Bigger than Texas: Man's alarming journey through the Pacific's largest garbage patch

Olivia Lambert
Associate News Editor

Long-distance swimmer Ben Lecomte has completed an epic three-month journey from Hawaii to California, energised by brushes with majestic marine animals but alarmed by the growing human footprint in the Pacific Ocean.

A blight on the globe’s biggest expanse of water, the Great Pacific Garbage Patch continues to grow and destroy the ocean’s ecosystem.

The massive trash vortex, found halfway between Hawaii and California, is twice the size of Texas and three times the size of France.

Mr Lecomte found himself immersed in a ‘smog’ of microplastics,

He floundered among discarded dirty toothbrushes, shampoo bottles and other household products from all over the world.

“We’ve found debris that’s been left behind,” he told Yahoo News Australia.

“There’s a lot of household products like toothbrushes, razors, shampoo bottles, water bottles and a lot of microplastics.”

A net in the Great Pacific Ocean Garbage Patch. Source: @sea.marshall

Plastic particle found ‘every other second’

Mr Lecomte was swimming more than 550 kilometres from Hawaii to California as part of the Vortex Swim, a voyage to raise the alarm over pollution in our ocean.

The Vortex crew discovered a plastic particle every other second during the swim and one large marine item, like toys, fishing gear and bottles, every three minutes.

Mr Lecomte has found a plastic bottle with life growing on it, a crab who has made a plastic cylinder its home and even a frog fish that had been ‘eaten’ by a plastic container.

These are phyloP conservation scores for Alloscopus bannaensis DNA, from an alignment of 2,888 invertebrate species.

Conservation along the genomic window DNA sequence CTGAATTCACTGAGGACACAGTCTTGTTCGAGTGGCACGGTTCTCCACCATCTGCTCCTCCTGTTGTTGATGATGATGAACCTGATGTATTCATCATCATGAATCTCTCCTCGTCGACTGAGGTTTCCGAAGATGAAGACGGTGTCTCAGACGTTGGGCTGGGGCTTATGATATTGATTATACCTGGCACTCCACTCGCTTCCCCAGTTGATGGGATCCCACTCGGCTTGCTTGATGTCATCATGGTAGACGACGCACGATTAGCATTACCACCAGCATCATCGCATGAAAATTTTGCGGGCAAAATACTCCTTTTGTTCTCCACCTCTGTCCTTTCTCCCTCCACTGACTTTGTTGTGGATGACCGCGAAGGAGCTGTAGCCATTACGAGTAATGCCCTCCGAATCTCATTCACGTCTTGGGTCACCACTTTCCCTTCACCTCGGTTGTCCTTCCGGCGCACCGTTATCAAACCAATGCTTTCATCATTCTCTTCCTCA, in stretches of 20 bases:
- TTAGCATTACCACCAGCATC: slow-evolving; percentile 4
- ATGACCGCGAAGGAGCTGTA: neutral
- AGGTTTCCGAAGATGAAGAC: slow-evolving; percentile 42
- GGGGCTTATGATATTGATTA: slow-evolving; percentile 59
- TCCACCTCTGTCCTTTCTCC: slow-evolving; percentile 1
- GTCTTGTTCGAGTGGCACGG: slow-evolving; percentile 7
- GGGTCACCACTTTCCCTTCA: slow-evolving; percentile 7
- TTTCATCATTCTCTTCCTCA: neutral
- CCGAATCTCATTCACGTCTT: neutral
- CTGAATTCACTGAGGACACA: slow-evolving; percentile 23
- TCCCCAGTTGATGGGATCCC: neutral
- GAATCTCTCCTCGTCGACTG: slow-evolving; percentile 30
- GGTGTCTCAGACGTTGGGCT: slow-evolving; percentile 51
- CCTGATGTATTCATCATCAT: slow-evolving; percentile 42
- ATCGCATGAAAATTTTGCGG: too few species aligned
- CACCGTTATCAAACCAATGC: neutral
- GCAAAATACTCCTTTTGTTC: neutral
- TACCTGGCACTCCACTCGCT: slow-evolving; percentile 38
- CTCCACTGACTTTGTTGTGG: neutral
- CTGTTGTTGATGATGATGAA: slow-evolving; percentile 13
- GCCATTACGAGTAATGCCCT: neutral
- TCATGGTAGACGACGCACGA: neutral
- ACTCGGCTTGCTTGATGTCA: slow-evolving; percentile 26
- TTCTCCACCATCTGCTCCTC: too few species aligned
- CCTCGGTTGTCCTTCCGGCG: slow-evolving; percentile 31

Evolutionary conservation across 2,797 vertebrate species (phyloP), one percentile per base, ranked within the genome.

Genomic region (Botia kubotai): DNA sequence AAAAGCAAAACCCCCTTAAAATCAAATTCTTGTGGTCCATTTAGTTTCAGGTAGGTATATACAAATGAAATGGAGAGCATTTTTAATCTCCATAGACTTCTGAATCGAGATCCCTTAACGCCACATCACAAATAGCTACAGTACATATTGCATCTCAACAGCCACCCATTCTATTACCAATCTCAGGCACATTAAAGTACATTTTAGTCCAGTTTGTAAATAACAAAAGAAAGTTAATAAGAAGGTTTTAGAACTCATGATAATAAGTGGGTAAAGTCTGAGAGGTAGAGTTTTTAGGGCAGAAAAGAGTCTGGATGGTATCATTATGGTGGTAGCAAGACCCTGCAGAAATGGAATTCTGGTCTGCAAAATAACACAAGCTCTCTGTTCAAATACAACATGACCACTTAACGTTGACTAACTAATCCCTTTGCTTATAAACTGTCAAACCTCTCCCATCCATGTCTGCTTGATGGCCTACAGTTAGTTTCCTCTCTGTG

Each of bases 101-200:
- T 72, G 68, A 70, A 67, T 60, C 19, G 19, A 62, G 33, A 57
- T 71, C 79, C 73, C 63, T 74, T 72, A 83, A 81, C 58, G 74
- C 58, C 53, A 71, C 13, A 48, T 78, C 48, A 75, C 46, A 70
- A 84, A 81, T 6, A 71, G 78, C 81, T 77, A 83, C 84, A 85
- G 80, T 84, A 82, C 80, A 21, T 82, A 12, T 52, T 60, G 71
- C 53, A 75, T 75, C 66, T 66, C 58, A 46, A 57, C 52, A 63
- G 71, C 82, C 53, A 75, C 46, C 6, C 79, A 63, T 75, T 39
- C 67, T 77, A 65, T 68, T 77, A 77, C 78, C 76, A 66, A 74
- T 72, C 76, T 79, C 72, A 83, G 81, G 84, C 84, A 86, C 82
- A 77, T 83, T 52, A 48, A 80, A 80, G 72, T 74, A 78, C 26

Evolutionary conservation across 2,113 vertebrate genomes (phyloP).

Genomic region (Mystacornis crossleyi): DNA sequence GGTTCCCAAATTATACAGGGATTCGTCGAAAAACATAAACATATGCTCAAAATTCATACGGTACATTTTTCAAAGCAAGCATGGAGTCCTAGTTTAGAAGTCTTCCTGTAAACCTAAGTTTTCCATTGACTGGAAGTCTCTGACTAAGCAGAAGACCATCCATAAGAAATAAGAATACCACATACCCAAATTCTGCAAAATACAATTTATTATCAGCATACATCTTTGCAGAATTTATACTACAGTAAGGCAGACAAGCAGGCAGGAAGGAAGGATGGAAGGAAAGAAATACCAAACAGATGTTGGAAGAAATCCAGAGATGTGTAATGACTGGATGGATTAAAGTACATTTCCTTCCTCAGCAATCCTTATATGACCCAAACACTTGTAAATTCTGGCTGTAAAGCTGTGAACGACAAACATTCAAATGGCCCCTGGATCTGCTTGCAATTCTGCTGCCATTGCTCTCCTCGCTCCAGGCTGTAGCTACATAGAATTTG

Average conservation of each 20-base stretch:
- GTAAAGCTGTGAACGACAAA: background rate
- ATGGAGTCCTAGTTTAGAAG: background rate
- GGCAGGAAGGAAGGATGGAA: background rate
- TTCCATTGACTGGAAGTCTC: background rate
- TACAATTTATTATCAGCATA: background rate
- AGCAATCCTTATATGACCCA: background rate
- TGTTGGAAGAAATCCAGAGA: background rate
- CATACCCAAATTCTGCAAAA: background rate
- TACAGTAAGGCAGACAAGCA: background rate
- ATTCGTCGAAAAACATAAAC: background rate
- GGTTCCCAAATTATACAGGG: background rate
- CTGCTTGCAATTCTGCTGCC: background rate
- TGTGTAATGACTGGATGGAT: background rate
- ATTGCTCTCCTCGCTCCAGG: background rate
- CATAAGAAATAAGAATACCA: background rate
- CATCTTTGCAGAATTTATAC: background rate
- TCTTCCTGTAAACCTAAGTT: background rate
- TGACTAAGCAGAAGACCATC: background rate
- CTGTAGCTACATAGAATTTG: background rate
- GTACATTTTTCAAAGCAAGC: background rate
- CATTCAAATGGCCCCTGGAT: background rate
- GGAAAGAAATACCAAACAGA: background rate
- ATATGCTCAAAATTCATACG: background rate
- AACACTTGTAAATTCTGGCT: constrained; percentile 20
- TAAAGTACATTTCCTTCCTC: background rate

One of the highlights for Mr Lecomte during his arduous journey was swimming just 10 metres from two sperm whales and calfs, but the awe quickly dissipated as his team collected more than 3000 microplastic fragments that same day.

Ben Lecomte finds a toothbrush while swimming. Source: @Osleston


A frog fish found inside a plastic bottle. Source: Vortex Swim

They also found an albatross attempting to consume floating plastic debris.

A fish was later discovered with a piece of plastic measuring five centimetres by 1.2 centimetres rooted in its stomach.

Inside the Great Pacific Garbage Patch

The trash vortex stretches about 1.6 million square kilometres and according to environmental organisation The Ocean Cleanup, 1.15 to 2.41 million tonnes of plastic are injected into the sea from rivers each year.

The plastic swirling around the Great Pacific Ocean Patch is estimated to weigh about 80,000 tonnes, which is about the same as 500 jumbo jets.

Nature attaches to plastic found floating in the Pacific Ocean. Source: @Osleston

The Ocean Cleanup claims 1.8 trillion plastic pieces are floating through the trash vortex, which equates to about 250 pieces of plastic for every person on earth.

According to the group, marine life can sometimes confuse plastics for food and consume it.

“It poses entanglement risks and threatens their overall behaviour, health and existence,” Ocean Cleanup says on its website.

Ben Lecomte finds a rice strainer and net in the trash vortex. Source: @Osleston

“Studies have shown that about 700 species have encountered marine debris, and 92 per cent of these interactions are with plastic.”

The Ocean Cleanup says marine life passing through the Great Pacific Garbage Patch were likely consuming plastics.

Mr Lecomte told Yahoo News Australia he knew his Vortex Swim wouldn’t save the world, but hoped it would raise awareness and encourage people to change their behaviours.

Long-distance swimmer Ben Lecomte swam more than 500 kilometres through the Great Pacific Garbage Patch. Source: Icebreaker

“I know I’m not going to change everything. I know it will have a small impact but how we are going to solve the problem is first raise awareness and educate people little by little,” he said.

“People need to start changing their habits and need to be less dependent on plastics.”

Clothing company Icebreaker partnered with Ben Lecomte to raise awareness around the impact microplastics are having on our oceans.

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